Data released on October 10, 2016
Since the completion of the Human Genome Project in 2003 it has been estimated that over 200,000 individual whole human genomes have been sequenced; a stunning accomplishment in such a short period of time. However, most of these were sequenced without experimental haplotype data and as such are missing an important aspect of genome biology. In addition, much of the genomic data generated is not available to the public and lacks phenotypic information.
As part of the Personal Genome Project (PGP), 184 participants’ blood samples were collected and processed with Complete Genomics’ Long Fragment Read (LFR) technology. Here we report the results for the experimental whole genome haplotyping and sequencing of these samples to an average read coverage depth of 100X of 114 of these samples. This level of coverage is approximately 3 fold higher than the read coverage applied to most whole human genome assemblies and was done to ensure the highest quality results. Currently only 114 genomes from this data set are freely available on GigaDB and are associated with rich phenotypic data provided in this manuscript. It is our expectation that all 184 participants’ genomes will be made freely available in the near future, as soon as the individuals concerned have reviewed their own genomes prior to release in accordance with the PGP agreement.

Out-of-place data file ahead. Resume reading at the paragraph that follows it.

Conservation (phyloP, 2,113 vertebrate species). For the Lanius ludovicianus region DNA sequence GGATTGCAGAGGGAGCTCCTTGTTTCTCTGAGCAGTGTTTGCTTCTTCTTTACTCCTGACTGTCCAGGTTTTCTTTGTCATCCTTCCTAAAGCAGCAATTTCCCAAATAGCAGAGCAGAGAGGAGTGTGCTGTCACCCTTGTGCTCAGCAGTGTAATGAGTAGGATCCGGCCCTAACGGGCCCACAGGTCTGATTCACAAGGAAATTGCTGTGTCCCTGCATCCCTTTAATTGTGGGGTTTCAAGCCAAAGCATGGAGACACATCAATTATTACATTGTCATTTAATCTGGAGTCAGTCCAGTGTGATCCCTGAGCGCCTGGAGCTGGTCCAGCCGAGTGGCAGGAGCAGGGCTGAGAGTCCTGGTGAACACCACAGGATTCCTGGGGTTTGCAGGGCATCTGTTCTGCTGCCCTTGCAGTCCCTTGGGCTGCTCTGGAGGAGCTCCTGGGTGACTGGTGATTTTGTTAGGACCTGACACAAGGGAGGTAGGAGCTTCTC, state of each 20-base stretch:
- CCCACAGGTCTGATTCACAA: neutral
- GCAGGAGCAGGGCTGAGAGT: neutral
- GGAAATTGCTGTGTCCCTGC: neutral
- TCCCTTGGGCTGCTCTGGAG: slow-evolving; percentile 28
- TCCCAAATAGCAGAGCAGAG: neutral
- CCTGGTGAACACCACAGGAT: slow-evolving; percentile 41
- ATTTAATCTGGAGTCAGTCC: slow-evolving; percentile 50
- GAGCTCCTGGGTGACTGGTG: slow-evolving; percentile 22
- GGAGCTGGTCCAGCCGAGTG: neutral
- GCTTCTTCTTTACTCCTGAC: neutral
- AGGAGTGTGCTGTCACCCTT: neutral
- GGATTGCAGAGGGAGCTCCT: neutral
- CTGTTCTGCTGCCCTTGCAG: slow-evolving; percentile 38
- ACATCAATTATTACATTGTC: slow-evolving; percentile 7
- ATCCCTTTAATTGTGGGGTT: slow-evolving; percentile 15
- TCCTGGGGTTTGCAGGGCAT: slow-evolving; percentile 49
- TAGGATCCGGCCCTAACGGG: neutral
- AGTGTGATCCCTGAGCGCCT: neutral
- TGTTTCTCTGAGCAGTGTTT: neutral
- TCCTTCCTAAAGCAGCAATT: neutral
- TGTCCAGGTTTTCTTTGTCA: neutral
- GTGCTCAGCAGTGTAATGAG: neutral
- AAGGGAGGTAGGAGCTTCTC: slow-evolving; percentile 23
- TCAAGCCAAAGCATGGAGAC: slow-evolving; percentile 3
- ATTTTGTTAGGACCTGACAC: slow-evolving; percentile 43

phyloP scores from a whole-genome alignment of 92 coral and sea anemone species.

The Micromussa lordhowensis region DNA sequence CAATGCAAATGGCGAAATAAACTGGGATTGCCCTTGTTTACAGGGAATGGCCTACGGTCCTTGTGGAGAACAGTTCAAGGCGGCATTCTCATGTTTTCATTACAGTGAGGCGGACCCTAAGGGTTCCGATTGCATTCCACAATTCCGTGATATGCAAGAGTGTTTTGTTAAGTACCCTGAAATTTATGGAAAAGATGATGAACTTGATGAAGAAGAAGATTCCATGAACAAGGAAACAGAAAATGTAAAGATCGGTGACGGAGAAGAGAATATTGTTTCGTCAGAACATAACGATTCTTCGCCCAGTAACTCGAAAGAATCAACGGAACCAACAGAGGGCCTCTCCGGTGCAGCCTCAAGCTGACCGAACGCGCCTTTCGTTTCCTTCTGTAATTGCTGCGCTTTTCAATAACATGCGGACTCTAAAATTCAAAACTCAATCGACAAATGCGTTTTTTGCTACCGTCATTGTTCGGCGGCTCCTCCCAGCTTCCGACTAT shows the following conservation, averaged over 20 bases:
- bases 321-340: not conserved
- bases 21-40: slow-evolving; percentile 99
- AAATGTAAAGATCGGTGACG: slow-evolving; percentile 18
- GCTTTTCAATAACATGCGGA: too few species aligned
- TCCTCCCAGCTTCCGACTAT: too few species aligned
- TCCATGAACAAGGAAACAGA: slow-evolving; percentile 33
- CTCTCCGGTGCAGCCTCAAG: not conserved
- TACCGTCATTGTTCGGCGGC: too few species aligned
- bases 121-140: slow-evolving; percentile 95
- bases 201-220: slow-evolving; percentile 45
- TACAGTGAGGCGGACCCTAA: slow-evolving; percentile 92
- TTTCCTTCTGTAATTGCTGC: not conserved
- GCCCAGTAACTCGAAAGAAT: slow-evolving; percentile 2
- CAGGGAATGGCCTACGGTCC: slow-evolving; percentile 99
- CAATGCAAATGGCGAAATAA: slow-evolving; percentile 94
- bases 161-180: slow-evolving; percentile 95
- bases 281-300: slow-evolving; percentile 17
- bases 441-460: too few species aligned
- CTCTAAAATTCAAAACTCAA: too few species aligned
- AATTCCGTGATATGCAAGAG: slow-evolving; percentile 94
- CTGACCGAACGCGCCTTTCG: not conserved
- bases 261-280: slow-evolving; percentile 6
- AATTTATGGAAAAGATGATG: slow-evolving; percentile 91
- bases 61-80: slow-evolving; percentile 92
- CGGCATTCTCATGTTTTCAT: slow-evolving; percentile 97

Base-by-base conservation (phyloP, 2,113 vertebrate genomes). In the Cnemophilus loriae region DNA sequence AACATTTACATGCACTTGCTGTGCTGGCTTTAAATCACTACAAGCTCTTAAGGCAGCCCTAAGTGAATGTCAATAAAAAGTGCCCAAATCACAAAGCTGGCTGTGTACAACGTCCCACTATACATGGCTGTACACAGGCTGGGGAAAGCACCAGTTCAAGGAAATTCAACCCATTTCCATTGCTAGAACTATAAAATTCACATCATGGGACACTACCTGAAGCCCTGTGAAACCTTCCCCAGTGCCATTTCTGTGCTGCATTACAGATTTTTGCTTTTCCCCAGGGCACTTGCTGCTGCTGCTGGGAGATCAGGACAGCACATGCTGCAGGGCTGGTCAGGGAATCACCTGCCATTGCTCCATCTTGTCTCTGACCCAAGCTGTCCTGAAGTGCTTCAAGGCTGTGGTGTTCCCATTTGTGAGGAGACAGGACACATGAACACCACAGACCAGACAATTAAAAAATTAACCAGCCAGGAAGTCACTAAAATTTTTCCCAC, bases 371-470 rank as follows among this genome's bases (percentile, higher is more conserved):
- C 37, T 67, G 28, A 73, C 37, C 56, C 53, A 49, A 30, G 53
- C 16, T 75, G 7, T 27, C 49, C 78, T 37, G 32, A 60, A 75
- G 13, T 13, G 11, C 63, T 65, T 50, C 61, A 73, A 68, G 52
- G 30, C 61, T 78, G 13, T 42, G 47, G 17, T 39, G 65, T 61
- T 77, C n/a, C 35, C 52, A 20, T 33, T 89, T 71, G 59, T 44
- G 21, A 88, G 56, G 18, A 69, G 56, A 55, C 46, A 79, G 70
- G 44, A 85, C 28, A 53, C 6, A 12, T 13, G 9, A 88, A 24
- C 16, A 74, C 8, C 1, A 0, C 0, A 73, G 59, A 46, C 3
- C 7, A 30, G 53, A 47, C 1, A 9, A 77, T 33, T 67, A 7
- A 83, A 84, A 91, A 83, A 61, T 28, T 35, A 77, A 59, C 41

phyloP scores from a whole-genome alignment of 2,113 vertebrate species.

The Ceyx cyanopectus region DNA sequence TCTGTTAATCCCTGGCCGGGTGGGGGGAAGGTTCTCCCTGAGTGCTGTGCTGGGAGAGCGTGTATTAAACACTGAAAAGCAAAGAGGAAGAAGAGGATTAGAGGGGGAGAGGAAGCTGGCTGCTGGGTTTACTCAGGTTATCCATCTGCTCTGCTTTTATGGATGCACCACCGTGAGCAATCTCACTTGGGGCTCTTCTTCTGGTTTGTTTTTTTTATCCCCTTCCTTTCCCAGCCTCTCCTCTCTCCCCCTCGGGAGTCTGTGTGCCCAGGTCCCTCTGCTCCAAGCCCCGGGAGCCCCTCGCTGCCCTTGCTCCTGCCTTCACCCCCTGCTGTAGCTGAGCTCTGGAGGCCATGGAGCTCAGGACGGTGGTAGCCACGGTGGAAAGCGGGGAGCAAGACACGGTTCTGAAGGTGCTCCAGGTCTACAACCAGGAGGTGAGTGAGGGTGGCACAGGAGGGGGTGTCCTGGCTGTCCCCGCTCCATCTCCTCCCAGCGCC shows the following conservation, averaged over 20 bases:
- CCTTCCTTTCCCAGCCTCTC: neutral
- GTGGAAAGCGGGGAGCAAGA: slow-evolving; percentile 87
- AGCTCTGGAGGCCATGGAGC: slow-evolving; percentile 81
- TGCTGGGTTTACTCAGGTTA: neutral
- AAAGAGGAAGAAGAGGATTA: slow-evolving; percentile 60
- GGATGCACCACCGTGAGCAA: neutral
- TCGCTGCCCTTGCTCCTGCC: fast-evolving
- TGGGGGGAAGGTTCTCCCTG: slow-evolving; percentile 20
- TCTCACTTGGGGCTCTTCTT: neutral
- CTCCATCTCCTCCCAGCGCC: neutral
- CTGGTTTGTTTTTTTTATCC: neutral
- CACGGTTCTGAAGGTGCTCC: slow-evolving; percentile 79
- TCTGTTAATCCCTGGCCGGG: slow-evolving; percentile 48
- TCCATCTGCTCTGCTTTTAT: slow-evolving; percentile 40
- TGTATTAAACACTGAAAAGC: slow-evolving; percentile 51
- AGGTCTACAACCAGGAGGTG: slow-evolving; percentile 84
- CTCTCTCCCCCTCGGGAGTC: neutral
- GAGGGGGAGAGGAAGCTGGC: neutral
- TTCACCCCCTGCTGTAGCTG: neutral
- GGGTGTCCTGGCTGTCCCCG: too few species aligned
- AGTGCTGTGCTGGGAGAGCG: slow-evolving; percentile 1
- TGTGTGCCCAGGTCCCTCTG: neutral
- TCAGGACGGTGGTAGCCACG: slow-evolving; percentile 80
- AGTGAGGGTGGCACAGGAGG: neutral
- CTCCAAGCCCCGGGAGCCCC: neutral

Twenty genomes were sequenced at least two times using independently made LFR barcoded libraries for reproducibility analyses. Additionally, 7 genomes were also sequenced using Complete Genomics’ standard non-barcoded library process.
These genomes represent a unique source of haplotype and phenotype data for the scientific community. In addition, we report 2.6 million high quality rare variants not previously identified in dbSNP or Phase 3 1000 Genomes Project (1KG) data. The data presented here should help expand our understanding of the human genome evolution and functioning.